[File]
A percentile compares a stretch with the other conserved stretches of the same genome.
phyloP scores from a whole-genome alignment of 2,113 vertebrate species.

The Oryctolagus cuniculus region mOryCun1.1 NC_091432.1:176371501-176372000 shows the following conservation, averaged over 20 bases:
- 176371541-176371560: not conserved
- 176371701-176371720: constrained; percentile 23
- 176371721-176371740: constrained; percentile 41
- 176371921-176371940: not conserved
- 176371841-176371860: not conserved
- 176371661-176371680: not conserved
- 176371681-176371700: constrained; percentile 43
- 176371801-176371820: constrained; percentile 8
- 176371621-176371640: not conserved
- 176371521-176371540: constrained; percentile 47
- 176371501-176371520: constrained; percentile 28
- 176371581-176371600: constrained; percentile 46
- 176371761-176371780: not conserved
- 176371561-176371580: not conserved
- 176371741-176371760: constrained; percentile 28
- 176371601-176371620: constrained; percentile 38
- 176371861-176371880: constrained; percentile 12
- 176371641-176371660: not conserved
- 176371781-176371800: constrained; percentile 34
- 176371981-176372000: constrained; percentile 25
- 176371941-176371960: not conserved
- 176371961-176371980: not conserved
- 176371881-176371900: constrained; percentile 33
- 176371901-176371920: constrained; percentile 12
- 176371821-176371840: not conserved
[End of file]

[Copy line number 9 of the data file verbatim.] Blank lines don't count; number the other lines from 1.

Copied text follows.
- 176371661-176371680: not conserved